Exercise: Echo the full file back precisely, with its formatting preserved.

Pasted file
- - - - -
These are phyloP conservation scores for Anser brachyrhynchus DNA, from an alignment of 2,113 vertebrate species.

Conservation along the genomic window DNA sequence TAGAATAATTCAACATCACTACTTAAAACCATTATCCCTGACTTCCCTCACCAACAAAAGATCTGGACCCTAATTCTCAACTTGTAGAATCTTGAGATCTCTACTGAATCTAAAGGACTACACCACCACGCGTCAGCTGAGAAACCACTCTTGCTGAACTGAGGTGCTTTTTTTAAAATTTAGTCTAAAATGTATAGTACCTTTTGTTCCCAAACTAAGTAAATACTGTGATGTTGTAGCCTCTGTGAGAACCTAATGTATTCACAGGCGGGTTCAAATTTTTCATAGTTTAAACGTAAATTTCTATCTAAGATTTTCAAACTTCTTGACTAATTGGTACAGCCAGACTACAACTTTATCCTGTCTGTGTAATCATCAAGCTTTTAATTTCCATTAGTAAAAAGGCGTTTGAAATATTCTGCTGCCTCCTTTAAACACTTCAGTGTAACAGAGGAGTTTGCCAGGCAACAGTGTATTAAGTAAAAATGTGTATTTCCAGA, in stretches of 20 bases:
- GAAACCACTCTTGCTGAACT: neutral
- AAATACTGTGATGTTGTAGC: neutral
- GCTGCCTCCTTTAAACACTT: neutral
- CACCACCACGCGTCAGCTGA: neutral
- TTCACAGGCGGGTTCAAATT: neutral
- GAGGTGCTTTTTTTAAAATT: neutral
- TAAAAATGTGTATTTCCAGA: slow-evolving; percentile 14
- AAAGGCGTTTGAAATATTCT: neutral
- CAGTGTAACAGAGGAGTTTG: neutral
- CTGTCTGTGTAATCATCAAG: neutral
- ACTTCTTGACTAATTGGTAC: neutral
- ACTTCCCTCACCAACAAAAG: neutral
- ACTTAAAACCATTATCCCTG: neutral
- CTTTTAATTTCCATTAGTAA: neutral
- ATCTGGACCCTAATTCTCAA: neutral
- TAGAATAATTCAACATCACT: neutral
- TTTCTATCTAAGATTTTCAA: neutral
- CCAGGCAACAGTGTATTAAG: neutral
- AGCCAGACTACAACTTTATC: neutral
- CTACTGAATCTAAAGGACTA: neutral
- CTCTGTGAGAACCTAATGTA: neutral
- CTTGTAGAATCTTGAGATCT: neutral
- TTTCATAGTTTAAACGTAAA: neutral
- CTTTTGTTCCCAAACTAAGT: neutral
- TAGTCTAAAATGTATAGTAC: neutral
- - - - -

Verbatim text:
These are phyloP conservation scores for Anser brachyrhynchus DNA, from an alignment of 2,113 vertebrate species.

Conservation along the genomic window DNA sequence TAGAATAATTCAACATCACTACTTAAAACCATTATCCCTGACTTCCCTCACCAACAAAAGATCTGGACCCTAATTCTCAACTTGTAGAATCTTGAGATCTCTACTGAATCTAAAGGACTACACCACCACGCGTCAGCTGAGAAACCACTCTTGCTGAACTGAGGTGCTTTTTTTAAAATTTAGTCTAAAATGTATAGTACCTTTTGTTCCCAAACTAAGTAAATACTGTGATGTTGTAGCCTCTGTGAGAACCTAATGTATTCACAGGCGGGTTCAAATTTTTCATAGTTTAAACGTAAATTTCTATCTAAGATTTTCAAACTTCTTGACTAATTGGTACAGCCAGACTACAACTTTATCCTGTCTGTGTAATCATCAAGCTTTTAATTTCCATTAGTAAAAAGGCGTTTGAAATATTCTGCTGCCTCCTTTAAACACTTCAGTGTAACAGAGGAGTTTGCCAGGCAACAGTGTATTAAGTAAAAATGTGTATTTCCAGA, in stretches of 20 bases:
- GAAACCACTCTTGCTGAACT: neutral
- AAATACTGTGATGTTGTAGC: neutral
- GCTGCCTCCTTTAAACACTT: neutral
- CACCACCACGCGTCAGCTGA: neutral
- TTCACAGGCGGGTTCAAATT: neutral
- GAGGTGCTTTTTTTAAAATT: neutral
- TAAAAATGTGTATTTCCAGA: slow-evolving; percentile 14
- AAAGGCGTTTGAAATATTCT: neutral
- CAGTGTAACAGAGGAGTTTG: neutral
- CTGTCTGTGTAATCATCAAG: neutral
- ACTTCTTGACTAATTGGTAC: neutral
- ACTTCCCTCACCAACAAAAG: neutral
- ACTTAAAACCATTATCCCTG: neutral
- CTTTTAATTTCCATTAGTAA: neutral
- ATCTGGACCCTAATTCTCAA: neutral
- TAGAATAATTCAACATCACT: neutral
- TTTCTATCTAAGATTTTCAA: neutral
- CCAGGCAACAGTGTATTAAG: neutral
- AGCCAGACTACAACTTTATC: neutral
- CTACTGAATCTAAAGGACTA: neutral
- CTCTGTGAGAACCTAATGTA: neutral
- CTTGTAGAATCTTGAGATCT: neutral
- TTTCATAGTTTAAACGTAAA: neutral
- CTTTTGTTCCCAAACTAAGT: neutral
- TAGTCTAAAATGTATAGTAC: neutral